But, with all of those observations in mind, let’s focus on the specifics of your question – is it a violation of the FLSA to retaliate against an applicant because she previously initiated an FLSA suit? Although the final verdict may not have been delivered on this subject, the current state of the law is that the FLSA is NOT violated by a company that retaliates against an applicant by withdrawing a conditional offer of employment.
The United States Court of Appeals for the Fourth Circuit had an opportunity to examine this precise issue in the recent case of Dellinger v. Science Applications International Corporation, No. 10-1499 (August 12, 2011). In that case, the plaintiff, Natalie Dellinger, applied for a position with the defendant company. The company made her a contingent job offer, conditioned on her passing a drug test and completing various forms. One question on one of the forms inquired about past civil litigation in which she had been a party and Dellinger revealed that she had sued her prior employer for a violation of the FLSA. On that basis, Science Applications International (SAI) withdrew her pending job offer.
Dellinger sued under the retaliation provisions of the FLSA. Her prospective employer, SAI, brought a motion to dismiss her lawsuit. The District Court granted the employer’s motion to dismiss on the grounds that the FLSA anti-retaliation provision did not extend to applicants, but rather was limited to “employees.” That decision was appealed to the Fourth Circuit, which affirmed the lower court by a 2-1 decision.
While recognizing that retaliating against an applicant because of her prior FLSA lawsuit might constitute “morally unacceptable retaliatory conduct,” the appellate court found the statutory language of the anti-retaliation provision clear, concluding that it “was not free to broaden the scope of a statute whose scope is defined in plain terms . . ..”
To reach this conclusion, the court parsed through the specific language of the statute’s anti-retaliation provision, as well as the general purpose of the statute. The anti-retaliation provision prohibits discrimination against “any employee because such employee has filed any complaint or instituted . . . any proceeding under or related to this chapter.” 29 U.S.C. § 215(a)(3). The case implicated the question of whether an applicant is an “employee” authorized to sue under the statute. The Fourth Circuit stated, “we conclude that only employees can sue their current or former employers for retaliation under the FLSA and that an applicant is not an employee.” The circuit court found that “an applicant who never began or performed any work could not, by the language of the FLSA, be an ‘employee.’” This conclusion, the court observed, was linked to the underlying purposes of the statute and framed in the context of the relationship between employer and employee.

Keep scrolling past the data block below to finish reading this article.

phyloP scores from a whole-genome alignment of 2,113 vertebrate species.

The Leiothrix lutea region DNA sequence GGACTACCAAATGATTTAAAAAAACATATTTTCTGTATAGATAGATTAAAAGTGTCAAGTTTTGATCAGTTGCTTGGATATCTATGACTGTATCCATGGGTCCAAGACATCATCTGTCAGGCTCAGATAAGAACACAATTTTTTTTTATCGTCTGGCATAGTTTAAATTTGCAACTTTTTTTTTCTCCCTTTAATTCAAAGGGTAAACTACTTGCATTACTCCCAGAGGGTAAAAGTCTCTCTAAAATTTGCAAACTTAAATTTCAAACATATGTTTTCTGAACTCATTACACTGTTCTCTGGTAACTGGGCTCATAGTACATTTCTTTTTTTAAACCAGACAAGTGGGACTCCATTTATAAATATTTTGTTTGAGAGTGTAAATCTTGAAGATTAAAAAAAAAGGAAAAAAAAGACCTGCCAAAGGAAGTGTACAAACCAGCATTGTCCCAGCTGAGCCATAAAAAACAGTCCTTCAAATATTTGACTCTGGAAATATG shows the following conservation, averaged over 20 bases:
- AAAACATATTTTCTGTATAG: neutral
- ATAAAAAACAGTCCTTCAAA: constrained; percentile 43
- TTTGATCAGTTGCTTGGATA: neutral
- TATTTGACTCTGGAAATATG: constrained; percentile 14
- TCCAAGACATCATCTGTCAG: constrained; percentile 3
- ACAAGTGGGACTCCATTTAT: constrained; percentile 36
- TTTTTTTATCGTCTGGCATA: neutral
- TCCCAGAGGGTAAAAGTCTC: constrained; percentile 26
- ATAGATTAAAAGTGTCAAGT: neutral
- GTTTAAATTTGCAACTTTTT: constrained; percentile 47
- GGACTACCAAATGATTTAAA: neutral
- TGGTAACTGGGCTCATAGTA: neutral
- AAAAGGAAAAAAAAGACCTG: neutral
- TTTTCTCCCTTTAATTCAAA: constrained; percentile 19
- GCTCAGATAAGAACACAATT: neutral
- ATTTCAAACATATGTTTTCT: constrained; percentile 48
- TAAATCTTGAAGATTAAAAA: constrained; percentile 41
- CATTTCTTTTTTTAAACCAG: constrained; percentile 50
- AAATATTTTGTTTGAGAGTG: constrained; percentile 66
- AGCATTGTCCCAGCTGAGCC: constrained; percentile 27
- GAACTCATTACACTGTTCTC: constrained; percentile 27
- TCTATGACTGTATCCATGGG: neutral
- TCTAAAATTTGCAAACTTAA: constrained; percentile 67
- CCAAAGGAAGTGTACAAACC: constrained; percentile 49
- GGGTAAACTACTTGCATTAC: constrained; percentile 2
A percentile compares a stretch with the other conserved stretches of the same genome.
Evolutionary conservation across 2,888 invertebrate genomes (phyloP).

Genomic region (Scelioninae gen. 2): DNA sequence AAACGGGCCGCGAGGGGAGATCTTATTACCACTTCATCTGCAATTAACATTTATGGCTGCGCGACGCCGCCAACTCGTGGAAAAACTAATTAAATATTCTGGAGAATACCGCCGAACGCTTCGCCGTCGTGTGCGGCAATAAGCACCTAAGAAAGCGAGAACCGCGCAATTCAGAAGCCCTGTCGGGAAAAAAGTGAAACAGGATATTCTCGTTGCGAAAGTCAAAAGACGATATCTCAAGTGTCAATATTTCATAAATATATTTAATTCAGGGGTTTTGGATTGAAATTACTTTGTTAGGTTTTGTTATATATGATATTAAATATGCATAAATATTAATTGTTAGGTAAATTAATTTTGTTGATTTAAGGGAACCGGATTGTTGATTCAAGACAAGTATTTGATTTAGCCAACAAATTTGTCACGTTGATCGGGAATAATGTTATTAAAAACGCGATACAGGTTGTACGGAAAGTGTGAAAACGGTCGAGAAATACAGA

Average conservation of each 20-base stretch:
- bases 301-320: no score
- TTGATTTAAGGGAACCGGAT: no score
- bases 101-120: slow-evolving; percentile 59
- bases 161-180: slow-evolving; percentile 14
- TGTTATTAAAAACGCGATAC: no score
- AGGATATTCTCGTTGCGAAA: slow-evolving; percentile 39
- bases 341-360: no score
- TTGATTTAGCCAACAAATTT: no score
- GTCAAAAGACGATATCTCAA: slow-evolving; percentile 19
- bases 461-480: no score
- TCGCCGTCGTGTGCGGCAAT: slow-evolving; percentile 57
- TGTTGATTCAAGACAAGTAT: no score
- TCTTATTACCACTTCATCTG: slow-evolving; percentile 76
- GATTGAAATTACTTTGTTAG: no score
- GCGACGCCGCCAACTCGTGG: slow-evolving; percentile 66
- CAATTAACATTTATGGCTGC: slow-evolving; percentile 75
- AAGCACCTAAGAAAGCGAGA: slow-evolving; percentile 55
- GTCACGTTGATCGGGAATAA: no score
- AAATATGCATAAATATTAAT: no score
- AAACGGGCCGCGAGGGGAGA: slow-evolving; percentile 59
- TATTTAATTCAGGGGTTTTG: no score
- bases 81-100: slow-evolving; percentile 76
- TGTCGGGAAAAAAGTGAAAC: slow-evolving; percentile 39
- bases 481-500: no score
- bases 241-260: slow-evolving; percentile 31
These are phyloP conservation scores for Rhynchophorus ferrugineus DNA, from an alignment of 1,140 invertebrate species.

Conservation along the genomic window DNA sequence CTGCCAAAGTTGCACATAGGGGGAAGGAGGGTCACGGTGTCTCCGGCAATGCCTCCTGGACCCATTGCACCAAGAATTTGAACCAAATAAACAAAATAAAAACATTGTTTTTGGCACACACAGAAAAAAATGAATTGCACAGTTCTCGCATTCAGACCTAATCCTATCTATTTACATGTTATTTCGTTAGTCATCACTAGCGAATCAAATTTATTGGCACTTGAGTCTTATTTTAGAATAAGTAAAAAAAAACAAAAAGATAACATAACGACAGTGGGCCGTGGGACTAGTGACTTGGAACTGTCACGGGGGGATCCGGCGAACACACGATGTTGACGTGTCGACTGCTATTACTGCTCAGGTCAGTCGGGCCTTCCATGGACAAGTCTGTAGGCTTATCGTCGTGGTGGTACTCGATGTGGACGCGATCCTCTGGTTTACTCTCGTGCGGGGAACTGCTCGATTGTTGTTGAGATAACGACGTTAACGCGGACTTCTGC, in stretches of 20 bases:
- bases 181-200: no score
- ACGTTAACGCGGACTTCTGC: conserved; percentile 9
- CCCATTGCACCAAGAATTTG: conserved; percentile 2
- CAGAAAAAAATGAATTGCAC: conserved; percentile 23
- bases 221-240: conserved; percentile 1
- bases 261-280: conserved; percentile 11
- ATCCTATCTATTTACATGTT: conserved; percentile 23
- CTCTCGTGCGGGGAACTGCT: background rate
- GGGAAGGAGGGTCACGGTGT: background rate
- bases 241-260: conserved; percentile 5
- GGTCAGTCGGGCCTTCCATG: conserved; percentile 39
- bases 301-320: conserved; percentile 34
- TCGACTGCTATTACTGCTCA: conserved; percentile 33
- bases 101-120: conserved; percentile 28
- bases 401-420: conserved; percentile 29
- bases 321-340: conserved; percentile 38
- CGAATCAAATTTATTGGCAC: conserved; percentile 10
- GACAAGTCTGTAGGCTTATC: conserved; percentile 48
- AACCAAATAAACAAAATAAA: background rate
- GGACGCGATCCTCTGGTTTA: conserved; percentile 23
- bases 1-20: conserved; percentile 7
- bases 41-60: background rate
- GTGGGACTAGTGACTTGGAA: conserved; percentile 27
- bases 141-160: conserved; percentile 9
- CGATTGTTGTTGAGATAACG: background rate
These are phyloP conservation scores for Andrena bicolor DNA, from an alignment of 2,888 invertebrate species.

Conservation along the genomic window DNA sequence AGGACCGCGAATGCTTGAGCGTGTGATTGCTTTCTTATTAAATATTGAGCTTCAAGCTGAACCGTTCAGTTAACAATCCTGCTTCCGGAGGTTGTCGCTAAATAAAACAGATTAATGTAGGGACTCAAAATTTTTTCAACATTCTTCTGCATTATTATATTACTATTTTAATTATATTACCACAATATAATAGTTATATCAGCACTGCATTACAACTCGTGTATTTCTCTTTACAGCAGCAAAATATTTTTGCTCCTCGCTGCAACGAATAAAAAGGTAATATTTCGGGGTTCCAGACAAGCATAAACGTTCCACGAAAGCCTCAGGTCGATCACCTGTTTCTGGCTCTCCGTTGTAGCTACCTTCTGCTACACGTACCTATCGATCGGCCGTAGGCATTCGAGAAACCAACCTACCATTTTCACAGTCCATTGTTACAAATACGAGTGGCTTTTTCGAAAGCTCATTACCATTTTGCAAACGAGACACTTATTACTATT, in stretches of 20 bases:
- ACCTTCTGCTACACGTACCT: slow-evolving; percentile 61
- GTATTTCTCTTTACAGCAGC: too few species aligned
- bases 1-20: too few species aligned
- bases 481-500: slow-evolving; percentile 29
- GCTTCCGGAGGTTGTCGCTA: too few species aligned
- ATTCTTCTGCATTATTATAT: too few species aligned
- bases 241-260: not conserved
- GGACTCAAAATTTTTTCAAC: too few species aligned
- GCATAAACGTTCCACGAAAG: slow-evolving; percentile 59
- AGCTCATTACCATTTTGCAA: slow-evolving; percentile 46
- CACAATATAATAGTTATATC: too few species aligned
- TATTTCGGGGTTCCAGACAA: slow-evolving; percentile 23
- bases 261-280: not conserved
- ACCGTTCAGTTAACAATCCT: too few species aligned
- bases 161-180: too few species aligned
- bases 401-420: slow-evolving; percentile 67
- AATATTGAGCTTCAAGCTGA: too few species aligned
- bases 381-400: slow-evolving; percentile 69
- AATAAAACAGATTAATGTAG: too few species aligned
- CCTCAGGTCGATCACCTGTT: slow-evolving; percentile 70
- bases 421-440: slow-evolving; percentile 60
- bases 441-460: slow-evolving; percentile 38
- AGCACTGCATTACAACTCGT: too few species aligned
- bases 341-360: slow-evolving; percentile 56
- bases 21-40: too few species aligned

In reaching this determination, the appellate court noted that it had been unable to find any case that extended FLSA anti-retaliation protections to applicants as well as employees. Moreover, there have been a number of cases that reached the same conclusion adopted by the Fourth Circuit. Given the statutory language and these other decisions, the appellate court stated, “we hold that the FLSA anti-retaliation provision, 29 U.S.C. § 215(a)(3), does not authorize prospective employees to bring retaliation claims against prospective employers.”
In short, if your company elected to withdraw an employment offer to an applicant because she previously had instituted litigation under the FLSA, she could not successfully sue your company for retaliation under the FLSA. So while this decision may result in your company “buying litigation,” your firm is not buying litigation it will lose.
Finally, one last admonition – while you may be free to retaliate against an applicant who previously filed an FLSA lawsuit against a different employer, you may not retaliate against an employee, or a former employee, who once brought an FLSA suit against your company. In this context, the FLSA’s anti-retaliation could reach even a decision to communicate to a prospective employer of your ex-employee that she once sued your firm. This would be particularly true if you communicated this information to penalize the ex-employee for suing your firm. Although your ex-employee could not successfully sue the prospective employer who rejected her application based on the information shared by your company, she could sue your firm in her capacity as your former employee.